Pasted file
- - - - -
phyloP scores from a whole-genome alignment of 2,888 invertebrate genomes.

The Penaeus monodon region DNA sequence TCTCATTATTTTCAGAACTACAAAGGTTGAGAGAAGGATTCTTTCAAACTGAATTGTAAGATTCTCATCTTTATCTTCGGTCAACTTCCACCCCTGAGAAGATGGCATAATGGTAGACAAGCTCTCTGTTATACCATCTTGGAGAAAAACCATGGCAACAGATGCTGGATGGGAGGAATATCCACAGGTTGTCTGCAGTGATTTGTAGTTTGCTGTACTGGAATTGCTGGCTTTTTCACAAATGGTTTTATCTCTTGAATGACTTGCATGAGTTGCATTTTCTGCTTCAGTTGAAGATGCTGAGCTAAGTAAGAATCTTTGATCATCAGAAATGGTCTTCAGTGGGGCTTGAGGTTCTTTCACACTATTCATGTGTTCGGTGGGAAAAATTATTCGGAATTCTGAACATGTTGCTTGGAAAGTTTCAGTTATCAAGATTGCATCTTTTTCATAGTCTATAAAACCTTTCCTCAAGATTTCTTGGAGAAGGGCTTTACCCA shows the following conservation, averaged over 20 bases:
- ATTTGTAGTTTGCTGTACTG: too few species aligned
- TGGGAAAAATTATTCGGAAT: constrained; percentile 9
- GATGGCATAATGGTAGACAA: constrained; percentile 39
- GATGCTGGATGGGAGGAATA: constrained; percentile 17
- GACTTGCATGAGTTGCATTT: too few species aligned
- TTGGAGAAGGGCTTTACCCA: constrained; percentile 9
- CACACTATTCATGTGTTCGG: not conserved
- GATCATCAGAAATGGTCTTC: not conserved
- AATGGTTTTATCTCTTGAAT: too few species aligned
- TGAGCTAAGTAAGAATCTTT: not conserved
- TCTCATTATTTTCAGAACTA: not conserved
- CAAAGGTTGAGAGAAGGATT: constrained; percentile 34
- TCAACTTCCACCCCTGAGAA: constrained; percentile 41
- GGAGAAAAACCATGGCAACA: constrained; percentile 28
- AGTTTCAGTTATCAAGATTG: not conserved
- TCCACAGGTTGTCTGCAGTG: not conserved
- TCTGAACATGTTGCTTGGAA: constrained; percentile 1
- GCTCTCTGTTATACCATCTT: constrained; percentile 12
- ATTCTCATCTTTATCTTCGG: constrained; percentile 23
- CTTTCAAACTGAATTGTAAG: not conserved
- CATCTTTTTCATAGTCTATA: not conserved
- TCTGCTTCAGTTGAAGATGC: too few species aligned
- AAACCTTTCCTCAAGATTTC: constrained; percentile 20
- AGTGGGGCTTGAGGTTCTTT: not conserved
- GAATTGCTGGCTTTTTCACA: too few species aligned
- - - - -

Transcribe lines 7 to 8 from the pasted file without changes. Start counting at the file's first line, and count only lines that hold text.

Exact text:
- GACTTGCATGAGTTGCATTT: too few species aligned
- TTGGAGAAGGGCTTTACCCA: constrained; percentile 9